Introducing The French Boot Camp!

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Introducing The French Boot Camp!

Introducing FrenchHour’s French Boot Camp!

How was it going back to work after the holidays? This is a very French question that everyone asks in France because we really disconnect during the holidays. We take 2 weeks off. We sometimes go on vacation, for instance, to ski. To sum it up, we don’t think about work at all. So, going back to work is always brutal.

For the holidays, our children came to see us in “cold country,” where we live. We spent 2 weeks together laughing, cooking, and lamenting that we couldn’t go for a walk because of the temperature: 4ºF outside! Brrr….

Last week, after the holidays, I, too, went back to work. I started my weekly classes again. This is the harsh reality of life. — Nope, I’m just kidding! — For me, work is a pleasure. I love my students, and I really enjoy adding worksheets to the site. There is always a fun challenge in my line of work — either a grammar rule that needs to be simplified, or a quiz to create, or a method to unstick a student.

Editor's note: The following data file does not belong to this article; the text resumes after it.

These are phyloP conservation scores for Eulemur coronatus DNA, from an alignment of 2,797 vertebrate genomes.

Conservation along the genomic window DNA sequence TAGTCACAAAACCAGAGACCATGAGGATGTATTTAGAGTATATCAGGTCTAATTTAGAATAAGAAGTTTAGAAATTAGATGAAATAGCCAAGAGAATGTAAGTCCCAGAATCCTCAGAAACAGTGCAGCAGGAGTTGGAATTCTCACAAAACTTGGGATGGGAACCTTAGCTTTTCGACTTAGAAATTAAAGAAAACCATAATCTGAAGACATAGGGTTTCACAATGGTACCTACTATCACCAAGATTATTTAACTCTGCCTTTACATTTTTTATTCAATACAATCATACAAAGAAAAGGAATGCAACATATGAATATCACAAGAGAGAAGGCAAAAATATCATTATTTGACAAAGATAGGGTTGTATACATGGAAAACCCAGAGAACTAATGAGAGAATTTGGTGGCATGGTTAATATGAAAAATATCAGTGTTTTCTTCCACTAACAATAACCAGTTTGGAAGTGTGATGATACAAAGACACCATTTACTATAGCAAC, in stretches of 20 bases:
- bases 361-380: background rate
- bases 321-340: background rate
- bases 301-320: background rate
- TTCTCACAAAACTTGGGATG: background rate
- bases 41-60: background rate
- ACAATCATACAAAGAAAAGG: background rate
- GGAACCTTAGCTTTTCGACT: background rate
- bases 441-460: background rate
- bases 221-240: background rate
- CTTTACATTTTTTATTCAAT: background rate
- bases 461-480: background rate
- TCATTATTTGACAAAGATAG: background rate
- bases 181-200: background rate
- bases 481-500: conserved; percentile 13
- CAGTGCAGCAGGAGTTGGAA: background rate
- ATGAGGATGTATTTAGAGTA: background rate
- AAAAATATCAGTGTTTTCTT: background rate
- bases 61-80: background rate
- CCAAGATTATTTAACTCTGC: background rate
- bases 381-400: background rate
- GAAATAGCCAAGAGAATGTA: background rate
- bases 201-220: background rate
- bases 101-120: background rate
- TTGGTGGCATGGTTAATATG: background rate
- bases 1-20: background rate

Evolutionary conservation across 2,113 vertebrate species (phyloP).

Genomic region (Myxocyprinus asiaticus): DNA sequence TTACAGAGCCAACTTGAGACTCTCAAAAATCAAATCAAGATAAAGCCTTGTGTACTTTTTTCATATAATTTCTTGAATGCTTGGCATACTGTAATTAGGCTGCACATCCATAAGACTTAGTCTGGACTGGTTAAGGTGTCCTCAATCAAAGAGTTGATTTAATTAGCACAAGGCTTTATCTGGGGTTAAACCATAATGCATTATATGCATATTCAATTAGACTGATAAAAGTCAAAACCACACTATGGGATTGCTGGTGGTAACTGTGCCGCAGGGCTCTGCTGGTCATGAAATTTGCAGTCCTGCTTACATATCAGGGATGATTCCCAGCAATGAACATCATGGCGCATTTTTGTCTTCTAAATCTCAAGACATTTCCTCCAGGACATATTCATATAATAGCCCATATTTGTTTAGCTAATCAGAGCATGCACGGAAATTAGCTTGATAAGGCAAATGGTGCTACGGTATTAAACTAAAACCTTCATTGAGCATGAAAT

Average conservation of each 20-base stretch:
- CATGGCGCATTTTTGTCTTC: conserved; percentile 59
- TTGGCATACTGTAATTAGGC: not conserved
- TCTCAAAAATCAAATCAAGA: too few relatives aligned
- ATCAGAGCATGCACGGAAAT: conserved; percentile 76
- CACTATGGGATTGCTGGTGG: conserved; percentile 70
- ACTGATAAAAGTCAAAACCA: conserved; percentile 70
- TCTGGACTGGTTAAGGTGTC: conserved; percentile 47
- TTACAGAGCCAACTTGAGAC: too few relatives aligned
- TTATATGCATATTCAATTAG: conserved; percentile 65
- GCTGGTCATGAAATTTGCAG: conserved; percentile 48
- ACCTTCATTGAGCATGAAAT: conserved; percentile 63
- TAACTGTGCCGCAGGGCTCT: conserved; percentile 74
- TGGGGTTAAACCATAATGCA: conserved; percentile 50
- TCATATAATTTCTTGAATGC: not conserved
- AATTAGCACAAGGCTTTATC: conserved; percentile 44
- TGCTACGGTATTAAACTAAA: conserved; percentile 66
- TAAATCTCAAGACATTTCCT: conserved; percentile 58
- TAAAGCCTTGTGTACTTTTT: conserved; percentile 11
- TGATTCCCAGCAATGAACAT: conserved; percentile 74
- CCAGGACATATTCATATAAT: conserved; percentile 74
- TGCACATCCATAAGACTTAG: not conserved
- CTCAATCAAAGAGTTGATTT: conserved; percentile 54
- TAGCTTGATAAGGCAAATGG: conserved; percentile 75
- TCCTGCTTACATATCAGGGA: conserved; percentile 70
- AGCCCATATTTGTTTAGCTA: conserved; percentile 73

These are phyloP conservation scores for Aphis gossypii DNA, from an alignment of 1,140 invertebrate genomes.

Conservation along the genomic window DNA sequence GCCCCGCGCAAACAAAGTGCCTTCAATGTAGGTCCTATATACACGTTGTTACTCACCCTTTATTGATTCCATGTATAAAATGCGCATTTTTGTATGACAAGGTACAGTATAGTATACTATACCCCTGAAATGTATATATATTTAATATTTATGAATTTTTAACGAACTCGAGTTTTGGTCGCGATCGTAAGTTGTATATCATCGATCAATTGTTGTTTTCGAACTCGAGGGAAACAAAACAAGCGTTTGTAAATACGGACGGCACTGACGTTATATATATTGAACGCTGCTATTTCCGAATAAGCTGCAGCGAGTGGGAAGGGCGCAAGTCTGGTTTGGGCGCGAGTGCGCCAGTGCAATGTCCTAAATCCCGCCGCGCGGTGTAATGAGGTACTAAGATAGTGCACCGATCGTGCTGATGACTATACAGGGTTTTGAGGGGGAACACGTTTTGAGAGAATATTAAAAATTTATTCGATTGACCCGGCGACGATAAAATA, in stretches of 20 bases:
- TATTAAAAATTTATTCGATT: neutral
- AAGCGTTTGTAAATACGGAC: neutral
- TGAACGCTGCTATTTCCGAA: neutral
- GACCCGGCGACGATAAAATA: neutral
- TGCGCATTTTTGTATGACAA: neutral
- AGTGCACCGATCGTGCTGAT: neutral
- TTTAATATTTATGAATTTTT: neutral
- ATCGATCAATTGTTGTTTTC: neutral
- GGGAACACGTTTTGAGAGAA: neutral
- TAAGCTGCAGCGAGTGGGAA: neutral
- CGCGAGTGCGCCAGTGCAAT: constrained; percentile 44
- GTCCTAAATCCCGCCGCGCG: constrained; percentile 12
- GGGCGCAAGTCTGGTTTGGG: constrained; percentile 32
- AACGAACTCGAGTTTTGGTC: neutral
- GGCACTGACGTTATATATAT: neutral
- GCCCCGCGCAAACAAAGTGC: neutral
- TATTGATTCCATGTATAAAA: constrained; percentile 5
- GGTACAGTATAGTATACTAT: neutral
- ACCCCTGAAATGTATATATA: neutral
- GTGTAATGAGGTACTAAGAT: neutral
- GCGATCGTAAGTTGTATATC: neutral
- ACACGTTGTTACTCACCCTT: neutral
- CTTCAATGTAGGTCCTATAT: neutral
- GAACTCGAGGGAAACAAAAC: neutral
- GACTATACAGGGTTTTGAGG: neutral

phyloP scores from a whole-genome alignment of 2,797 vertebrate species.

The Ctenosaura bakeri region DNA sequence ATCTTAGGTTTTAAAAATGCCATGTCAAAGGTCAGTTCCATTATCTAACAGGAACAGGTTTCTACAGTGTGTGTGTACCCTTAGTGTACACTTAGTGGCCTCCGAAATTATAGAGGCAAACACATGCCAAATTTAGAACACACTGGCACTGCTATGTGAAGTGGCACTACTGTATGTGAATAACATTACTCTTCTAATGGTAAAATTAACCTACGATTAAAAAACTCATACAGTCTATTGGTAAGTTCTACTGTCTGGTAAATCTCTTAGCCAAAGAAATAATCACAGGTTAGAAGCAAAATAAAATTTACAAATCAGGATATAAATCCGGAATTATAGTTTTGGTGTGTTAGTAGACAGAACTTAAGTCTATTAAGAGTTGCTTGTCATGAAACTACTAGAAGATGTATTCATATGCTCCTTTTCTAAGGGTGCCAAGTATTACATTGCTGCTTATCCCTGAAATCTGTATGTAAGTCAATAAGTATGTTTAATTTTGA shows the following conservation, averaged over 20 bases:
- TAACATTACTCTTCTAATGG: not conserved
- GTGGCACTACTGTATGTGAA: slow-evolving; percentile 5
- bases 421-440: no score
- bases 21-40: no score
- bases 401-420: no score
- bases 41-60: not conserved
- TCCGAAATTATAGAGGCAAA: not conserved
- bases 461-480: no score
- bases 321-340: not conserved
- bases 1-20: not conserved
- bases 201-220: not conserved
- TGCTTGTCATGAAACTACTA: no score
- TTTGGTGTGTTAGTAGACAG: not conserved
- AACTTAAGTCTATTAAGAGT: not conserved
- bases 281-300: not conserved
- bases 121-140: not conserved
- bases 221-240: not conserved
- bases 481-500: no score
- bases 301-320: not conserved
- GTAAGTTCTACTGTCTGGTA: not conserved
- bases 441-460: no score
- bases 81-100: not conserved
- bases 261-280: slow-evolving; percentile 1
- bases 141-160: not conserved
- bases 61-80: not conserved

say study in frenchThis year, although I didn’t make any resolutions, I decided to complete courses I created months ago or sometimes even years ago. Oops, that’s a resolution in itself, right?

In short, when you learn a language, sometimes you feel you’re progressing nicely, especially at the beginning. Then there are times you may feel you’re not advancing anymore. You need something to get you to the other side of the fence.

Well, I created this French Boot Camp. This is an intensive online class for higher levels. You commit for one month, 5 days a week for 4 weeks. You give me your written or oral homework every day and I go over your work daily, giving you feedback and a grade (that’s optional).

In the upcoming weeks, I intend to work on an intensive course for beginner levels, as well. Let me know if you need something specific.

And see how I can make a game out of learning French from any material:

I made this free quiz for you out of this blog entry. Take it and skim through French language and culture. Take it. What grade did you get?